TELECOM Digest OnLine - Sorted: Microsoft Plans Better Disclosures of Tool

Microsoft Plans Better Disclosures of Tool

Allison Linn (
Wed, 7 Jun 2006 23:13:04 -0500

By ALLISON LINN, AP Business Writer

Microsoft Corp. acknowledged Wednesday that it needs to better inform
users that its tool for determining whether a computer is running a
pirated copy of Windows also quietly checks in daily with the software

The company said the undisclosed daily check is a safety measure
designed to allow the tool, called Windows Genuine Advantage, to
quickly shut down in case of a malfunction. For example, if the
company suddenly started seeing a rash of reports that Windows copies
were pirated, it might want to shut down the program to make sure it
wasn't delivering false results.

"It's kind of a safety switch," said David Lazar, who directs the
Windows Genuine Advantage program.

Lazar said the company added the safety measure because the piracy
check, despite widespread distribution, is still a pilot program. He
said the company was worried that it might have an unforeseen
emergency that would require the program to terminate quickly.

But he acknowledged that Microsoft should have given users more
information about the daily interactions.

"We're looking at ways to communicate that in a more forward manner,"
he said.

Lazar also said the company plans to tweak the program soon so that it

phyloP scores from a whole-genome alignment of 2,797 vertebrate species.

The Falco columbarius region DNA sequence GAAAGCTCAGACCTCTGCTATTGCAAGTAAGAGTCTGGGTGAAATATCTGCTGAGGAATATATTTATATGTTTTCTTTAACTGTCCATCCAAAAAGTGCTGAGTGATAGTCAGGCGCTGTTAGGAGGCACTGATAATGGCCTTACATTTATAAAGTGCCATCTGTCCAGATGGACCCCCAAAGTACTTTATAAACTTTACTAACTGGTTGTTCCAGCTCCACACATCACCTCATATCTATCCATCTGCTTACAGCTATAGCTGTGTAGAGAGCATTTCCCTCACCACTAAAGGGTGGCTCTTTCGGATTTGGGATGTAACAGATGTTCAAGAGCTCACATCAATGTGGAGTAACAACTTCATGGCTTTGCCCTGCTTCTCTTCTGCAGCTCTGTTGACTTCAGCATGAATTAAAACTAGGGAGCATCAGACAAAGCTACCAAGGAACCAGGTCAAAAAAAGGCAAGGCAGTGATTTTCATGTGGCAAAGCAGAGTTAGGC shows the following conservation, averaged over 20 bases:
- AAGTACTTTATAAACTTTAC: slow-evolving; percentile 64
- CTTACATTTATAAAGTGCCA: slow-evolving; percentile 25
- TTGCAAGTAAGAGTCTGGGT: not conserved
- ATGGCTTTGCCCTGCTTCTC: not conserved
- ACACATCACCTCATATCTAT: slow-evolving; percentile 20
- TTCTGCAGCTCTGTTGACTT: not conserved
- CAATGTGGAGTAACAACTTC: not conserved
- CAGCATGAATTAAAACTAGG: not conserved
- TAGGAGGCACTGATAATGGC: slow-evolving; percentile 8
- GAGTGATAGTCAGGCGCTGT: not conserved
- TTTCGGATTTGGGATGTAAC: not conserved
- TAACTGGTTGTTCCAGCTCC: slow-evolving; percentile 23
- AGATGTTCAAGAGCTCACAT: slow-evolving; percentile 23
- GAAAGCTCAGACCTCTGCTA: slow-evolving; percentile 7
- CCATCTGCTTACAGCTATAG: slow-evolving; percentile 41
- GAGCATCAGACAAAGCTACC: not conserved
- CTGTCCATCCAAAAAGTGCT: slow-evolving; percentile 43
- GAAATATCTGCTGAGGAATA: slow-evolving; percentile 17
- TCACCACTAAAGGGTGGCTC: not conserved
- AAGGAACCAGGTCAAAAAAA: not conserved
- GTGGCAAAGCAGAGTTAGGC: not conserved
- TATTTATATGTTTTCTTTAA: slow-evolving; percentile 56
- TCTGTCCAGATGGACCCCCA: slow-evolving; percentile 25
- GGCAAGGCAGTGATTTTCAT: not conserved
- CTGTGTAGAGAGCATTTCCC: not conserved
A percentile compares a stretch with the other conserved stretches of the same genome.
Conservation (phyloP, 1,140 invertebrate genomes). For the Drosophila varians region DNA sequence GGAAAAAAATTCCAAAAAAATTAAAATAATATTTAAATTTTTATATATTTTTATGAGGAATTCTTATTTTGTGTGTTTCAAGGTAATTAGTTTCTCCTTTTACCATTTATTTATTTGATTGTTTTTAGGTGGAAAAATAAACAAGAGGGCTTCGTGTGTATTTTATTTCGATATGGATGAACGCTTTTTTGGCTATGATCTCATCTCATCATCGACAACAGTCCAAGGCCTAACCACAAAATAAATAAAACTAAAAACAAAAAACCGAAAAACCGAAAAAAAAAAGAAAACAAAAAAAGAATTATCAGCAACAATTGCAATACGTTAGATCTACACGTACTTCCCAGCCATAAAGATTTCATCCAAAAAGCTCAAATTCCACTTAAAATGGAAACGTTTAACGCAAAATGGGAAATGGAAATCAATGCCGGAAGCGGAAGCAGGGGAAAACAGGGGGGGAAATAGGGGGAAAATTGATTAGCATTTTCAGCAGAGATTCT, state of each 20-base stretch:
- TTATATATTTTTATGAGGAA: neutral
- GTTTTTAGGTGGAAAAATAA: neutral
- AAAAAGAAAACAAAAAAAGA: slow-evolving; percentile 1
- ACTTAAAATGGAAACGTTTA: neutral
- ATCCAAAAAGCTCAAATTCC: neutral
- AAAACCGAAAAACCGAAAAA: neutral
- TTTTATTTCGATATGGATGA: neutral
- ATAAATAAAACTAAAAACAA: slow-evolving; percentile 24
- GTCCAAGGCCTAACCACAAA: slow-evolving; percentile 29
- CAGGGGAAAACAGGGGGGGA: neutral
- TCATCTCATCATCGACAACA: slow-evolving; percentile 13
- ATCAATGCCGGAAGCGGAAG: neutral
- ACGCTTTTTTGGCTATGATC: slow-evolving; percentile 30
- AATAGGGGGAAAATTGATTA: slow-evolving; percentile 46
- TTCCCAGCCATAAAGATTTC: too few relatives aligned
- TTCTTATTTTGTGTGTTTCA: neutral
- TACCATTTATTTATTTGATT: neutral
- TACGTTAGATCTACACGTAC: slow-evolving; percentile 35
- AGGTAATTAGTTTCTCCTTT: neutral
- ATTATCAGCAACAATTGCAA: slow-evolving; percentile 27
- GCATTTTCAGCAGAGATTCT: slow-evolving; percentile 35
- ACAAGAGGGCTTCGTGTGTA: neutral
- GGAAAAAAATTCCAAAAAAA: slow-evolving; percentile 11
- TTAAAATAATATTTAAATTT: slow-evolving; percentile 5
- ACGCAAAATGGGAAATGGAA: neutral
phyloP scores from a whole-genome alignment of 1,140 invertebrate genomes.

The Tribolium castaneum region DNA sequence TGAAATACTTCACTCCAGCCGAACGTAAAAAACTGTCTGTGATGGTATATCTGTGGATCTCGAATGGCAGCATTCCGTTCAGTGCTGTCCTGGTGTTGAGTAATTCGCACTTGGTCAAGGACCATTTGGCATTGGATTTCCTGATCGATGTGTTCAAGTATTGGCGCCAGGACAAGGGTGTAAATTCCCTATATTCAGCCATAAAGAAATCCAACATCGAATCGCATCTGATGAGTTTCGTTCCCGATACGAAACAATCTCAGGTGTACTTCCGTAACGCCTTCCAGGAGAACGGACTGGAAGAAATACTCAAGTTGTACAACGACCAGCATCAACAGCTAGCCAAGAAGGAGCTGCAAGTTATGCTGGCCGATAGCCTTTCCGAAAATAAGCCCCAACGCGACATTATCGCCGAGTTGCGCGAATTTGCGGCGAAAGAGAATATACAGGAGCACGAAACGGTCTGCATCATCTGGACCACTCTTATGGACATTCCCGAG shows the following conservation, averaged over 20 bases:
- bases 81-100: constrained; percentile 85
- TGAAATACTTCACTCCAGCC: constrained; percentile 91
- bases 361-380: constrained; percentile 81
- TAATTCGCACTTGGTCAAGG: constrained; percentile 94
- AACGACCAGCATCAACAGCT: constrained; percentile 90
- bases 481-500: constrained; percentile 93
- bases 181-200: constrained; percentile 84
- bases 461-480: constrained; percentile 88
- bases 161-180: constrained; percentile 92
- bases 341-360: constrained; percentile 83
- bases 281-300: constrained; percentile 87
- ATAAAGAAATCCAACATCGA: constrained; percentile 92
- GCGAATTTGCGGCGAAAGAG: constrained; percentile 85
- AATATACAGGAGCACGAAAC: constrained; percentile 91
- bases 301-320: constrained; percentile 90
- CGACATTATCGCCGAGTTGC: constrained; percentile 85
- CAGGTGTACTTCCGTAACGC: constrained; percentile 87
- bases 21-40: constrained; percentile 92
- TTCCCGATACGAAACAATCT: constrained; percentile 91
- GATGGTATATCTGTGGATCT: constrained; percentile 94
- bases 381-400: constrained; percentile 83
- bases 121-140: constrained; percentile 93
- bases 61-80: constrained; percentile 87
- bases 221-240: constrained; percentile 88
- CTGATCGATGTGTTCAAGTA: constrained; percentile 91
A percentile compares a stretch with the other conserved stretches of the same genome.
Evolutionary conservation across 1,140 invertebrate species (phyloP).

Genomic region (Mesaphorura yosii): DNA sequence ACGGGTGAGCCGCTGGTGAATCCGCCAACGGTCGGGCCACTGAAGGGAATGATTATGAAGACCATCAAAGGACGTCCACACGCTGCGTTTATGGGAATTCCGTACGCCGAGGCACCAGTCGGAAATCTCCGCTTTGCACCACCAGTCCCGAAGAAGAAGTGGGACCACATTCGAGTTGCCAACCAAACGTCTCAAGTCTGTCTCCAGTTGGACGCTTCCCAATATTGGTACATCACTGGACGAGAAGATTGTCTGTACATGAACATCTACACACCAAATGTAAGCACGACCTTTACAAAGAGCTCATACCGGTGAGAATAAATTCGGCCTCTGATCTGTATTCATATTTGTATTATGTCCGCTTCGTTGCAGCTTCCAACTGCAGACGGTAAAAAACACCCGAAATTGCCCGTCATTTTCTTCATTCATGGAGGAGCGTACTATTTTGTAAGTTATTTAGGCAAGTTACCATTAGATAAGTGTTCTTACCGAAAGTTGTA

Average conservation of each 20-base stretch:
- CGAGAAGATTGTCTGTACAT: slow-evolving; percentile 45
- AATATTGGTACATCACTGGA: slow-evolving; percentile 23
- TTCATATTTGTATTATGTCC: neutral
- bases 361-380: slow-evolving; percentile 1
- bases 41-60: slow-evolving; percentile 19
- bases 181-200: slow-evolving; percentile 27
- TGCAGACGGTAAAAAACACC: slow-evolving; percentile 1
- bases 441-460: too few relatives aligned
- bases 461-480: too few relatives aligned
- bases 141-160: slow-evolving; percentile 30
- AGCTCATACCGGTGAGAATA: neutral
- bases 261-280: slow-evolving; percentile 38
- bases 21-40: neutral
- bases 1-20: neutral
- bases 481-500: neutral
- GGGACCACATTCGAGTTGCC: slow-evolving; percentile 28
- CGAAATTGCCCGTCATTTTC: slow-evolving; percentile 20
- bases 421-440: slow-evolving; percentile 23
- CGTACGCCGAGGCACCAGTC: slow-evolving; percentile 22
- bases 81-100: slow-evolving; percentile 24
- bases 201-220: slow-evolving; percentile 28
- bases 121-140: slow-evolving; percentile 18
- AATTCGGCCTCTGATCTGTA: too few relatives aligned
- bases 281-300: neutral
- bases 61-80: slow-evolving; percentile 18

will only check in with Microsoft every two weeks, rather than daily.

The tool, part of the Redmond company's bid to thwart widespread
piracy, is being distributed gradually to people who have signed up to
receive Windows security updates. The company expects to have offered
it to all users worldwide by the end of the year.

Lazar said that so far, about 60 percent of users who were offered the
piracy check decided to install it. Once installed, the program checks
to make sure the version of Windows a user is running is legitimate,
and gathers information such as the computer's manufacturer and the
language and locale it is set for.

That information-gathering is disclosed in a licensing agreement. But
the agreement does not make clear that the program also is designed to
"call home" to Microsoft's servers, to make sure that it should keep

At least every 90 days, the tool also checks again to see if the copy
of Windows is legitimate. Lazar said that's because the company
sometimes discovers that a copy of Windows that it thought was
legitimate is actually pirated.

When Microsoft believes a copy of Windows is pirated, the user begins
to get a series of reminders that the copy isn't genuine. Such users
also are barred from downloading noncritical updates, such as the new
version of its Internet Explorer browser. But anyone who has signed up
to automatically receive security updates, which repair flaws to
prevent Internet attacks, will still get those fixes.

Lauren Weinstein, who is co-founder of People for Internet
Responsibility and was one of the first people to notice the daily
communications to Microsoft, said he understands and sympathizes with
Microsoft's desire to control piracy. But he said it's problematic
that Microsoft did not disclose all the program's communications with
the company.

Weinstein said he also was surprised that Microsoft decided to release
so widely a tool that it says is in a "pilot" mode and might need to
be suddenly shut down.

"Really what you're talking about is someone saying, 'Look we've put
something on your computer and it might go screwy, so we're going to
kind of check in every day,'" he said.

On the Net:

Copyright 2006 The Associated Press.

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